Even in the gay community, it is a question that raises many issues, and some members feel that life would be better if they were straight.

Former lesbian Melissa Fryear stands by her decision to enter the infamous Exodus program and feels like she has been converted from homosexuality.

"When I lived homosexually, I was homosexually identified, my attractions, my feelings, thoughts, my behaviors, all centered around a homosexual identity, and I can say that all of those things are radically changed now, where I'm a heterosexually identified women," She told Anderson Cooper during an interview on CNN's 360 blog. I'm attracted to men. I even look different. I think different, feel different."

She currently works with others to help them convert and is a member of the Focus on the Family religious group which seeks to forbid gay marriages and equal rights.

While the therapy is neither warranted or supported by physiologists or the medical community, the thought of changing one's sexual orientation has created a movement within certain religious factions throughout the world.

In the gay community, there is also a sub culture of self-loathing behavior. Psychologists and social workers have found that often time's homosexuals will engage in unhealthy activities such as drug use and unprotected sex at higher rates than straight people. A report at Healthfinder.gov suggested that more than one third of HIV positive gay men still have unprotected sex even though there is a risk of reinfection or spreading the disease to other parties.

In The Naked Man: A Study of the Male Body, author Desmond Morris, tries to explain homosexuality is an evolutionary trait that is formed during formative years. His convoluted explanation about self-loathing behavior in gay men and why they are not fully evolved leaves something to be desired, but the study also brings up the interesting phenomenon that many gay men are disturbed or offended by effeminate or "sexually deviant" behavior exhibited by other gay men.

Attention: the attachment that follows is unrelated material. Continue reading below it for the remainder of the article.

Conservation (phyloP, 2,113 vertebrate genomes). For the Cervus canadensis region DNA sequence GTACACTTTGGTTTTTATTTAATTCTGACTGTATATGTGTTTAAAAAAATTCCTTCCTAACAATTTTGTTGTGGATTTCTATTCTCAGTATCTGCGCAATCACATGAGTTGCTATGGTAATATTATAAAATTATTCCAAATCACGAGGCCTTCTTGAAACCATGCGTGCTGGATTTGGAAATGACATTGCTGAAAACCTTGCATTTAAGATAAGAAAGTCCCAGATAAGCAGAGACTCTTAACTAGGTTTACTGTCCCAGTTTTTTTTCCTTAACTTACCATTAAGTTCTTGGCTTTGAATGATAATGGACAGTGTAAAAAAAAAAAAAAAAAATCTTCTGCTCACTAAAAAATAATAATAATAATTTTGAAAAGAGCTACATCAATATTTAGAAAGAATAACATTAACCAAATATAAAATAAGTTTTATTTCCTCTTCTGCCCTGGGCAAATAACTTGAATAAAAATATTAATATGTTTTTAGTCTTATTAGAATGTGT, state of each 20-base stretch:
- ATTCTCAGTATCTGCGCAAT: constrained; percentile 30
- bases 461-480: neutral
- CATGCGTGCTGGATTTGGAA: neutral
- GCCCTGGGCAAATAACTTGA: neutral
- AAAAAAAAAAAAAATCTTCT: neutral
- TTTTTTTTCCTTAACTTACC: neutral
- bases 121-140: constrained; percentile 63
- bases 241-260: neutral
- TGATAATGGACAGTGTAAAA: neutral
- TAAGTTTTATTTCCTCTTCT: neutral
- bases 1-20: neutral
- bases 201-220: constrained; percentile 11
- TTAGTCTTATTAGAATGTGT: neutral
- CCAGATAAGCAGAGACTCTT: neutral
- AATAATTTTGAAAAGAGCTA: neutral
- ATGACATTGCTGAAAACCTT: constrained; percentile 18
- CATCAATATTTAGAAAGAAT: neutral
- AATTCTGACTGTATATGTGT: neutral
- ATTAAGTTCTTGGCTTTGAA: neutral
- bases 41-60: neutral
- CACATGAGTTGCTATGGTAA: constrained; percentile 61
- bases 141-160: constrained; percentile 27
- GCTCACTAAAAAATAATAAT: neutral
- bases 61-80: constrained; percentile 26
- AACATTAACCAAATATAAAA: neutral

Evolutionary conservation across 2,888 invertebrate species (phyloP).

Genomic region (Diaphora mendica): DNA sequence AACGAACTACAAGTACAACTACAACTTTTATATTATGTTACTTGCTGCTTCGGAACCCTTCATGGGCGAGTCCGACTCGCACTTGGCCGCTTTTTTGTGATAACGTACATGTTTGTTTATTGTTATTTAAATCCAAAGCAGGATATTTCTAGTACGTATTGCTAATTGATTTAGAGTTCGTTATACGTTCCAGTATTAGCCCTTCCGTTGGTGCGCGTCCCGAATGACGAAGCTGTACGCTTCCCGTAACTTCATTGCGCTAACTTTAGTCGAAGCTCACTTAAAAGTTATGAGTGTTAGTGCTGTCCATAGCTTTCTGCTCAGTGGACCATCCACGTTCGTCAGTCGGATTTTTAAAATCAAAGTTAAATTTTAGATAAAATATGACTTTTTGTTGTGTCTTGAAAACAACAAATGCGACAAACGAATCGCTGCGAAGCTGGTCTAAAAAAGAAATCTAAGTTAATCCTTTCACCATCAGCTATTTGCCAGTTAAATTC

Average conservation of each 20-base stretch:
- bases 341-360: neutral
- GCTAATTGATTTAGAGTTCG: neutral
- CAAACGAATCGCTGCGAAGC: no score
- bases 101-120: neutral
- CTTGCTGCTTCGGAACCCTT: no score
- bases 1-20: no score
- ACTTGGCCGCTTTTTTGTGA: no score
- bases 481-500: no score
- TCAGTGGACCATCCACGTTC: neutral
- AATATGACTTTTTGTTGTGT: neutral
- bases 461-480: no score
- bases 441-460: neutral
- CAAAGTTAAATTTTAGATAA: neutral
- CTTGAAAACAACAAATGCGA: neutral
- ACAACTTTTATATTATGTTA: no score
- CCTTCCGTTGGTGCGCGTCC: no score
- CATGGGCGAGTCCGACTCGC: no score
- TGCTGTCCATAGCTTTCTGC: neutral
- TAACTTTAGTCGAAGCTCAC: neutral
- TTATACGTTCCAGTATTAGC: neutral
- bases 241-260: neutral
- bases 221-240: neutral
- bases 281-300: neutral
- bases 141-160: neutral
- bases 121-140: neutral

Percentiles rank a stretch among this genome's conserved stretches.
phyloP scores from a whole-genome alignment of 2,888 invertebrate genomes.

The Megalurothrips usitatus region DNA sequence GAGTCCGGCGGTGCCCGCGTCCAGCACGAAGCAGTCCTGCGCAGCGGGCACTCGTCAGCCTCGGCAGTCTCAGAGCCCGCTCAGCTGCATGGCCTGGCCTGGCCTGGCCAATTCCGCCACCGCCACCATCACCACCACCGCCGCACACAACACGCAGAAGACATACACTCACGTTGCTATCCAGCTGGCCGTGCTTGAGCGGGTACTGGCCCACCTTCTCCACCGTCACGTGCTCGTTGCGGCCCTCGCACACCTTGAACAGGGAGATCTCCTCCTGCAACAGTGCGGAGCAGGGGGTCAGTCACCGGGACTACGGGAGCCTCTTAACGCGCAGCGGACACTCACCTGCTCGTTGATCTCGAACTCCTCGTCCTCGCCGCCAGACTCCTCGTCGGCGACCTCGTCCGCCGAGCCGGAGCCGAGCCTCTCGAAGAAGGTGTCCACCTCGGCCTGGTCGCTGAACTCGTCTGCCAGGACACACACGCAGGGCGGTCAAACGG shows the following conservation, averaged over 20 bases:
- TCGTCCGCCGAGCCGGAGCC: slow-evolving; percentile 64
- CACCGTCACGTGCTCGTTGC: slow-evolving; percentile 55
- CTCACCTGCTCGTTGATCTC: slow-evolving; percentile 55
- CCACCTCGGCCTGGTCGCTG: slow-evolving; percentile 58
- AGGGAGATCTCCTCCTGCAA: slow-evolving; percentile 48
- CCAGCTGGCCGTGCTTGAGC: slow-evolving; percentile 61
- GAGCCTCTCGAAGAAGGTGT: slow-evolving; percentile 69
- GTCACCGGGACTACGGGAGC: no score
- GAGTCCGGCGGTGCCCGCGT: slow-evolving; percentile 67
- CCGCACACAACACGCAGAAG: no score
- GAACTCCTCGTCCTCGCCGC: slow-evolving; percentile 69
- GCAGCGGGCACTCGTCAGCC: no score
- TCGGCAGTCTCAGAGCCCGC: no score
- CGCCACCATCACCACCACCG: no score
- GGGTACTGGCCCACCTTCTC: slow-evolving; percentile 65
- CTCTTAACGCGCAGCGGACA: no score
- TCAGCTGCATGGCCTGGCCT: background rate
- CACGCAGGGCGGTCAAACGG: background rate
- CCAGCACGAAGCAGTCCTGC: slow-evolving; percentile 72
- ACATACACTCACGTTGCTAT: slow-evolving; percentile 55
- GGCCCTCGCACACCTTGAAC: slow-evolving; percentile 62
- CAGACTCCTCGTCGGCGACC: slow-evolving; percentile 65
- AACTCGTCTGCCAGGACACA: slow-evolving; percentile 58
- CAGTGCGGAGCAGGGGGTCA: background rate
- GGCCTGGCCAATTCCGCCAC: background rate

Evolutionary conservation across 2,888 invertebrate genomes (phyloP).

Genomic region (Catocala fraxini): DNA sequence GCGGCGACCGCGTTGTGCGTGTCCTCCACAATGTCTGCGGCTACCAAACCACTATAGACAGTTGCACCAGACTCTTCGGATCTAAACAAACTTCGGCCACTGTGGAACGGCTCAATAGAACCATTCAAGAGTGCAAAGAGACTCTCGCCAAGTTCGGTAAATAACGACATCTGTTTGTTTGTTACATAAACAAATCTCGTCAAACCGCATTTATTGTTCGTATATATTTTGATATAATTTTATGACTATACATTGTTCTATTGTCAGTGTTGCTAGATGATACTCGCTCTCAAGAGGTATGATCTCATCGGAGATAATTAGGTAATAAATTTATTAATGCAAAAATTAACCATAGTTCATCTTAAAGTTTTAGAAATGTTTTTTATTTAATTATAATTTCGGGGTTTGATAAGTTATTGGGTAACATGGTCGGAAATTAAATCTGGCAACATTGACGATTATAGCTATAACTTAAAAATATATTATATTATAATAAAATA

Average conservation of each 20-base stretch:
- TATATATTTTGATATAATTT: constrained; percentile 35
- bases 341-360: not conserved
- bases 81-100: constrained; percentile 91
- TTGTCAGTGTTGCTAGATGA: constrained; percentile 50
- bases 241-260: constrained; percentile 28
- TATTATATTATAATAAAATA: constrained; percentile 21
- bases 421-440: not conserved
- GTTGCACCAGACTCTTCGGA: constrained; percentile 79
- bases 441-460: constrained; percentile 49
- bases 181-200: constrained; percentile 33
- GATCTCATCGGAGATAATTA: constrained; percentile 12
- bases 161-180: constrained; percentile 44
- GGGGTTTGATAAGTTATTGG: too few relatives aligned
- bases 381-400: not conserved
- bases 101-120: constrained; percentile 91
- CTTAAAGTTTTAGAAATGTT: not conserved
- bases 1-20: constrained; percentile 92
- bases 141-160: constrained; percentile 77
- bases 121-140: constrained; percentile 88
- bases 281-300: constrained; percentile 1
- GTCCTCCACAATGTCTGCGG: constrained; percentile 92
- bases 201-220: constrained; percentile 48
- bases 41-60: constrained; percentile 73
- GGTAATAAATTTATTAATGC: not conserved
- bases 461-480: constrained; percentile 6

Acclaimed gay author Tim Bergling addresses the hostility in his book Sissyphobia: Gay Men and Effeminate Behavior. The book looks at gay culture and tries to uncover why so many gay men have such disdain for each.

The Washington DC journalist explained in an interview with Gender Talk Radio, "that 'sissyphobia' finds its roots in a general disdain for all things feminine. Also, that knowing the roots of one's own prejudices doesn't always defeat them."

Bergling went on to say, "I still wrestle with some sissyphobia myself, as do many of my interviewees."

As a community gay men and women will often ban together to help support a cause, but also hold animosity toward each other when their ideology doesn't match up.

Whether you could change your sexuality is an interesting question that may never see fruition, but with constant research being conducted that could change homosexual behavior, it does make you wonder what you would do if it were possible.

For now, most gay people realize that homosexuality is not a choice, but rather a biological predisposition. That being the case, it seems time that the gay community drops their hostility toward each other and learns to accept people for who they are, as human beings.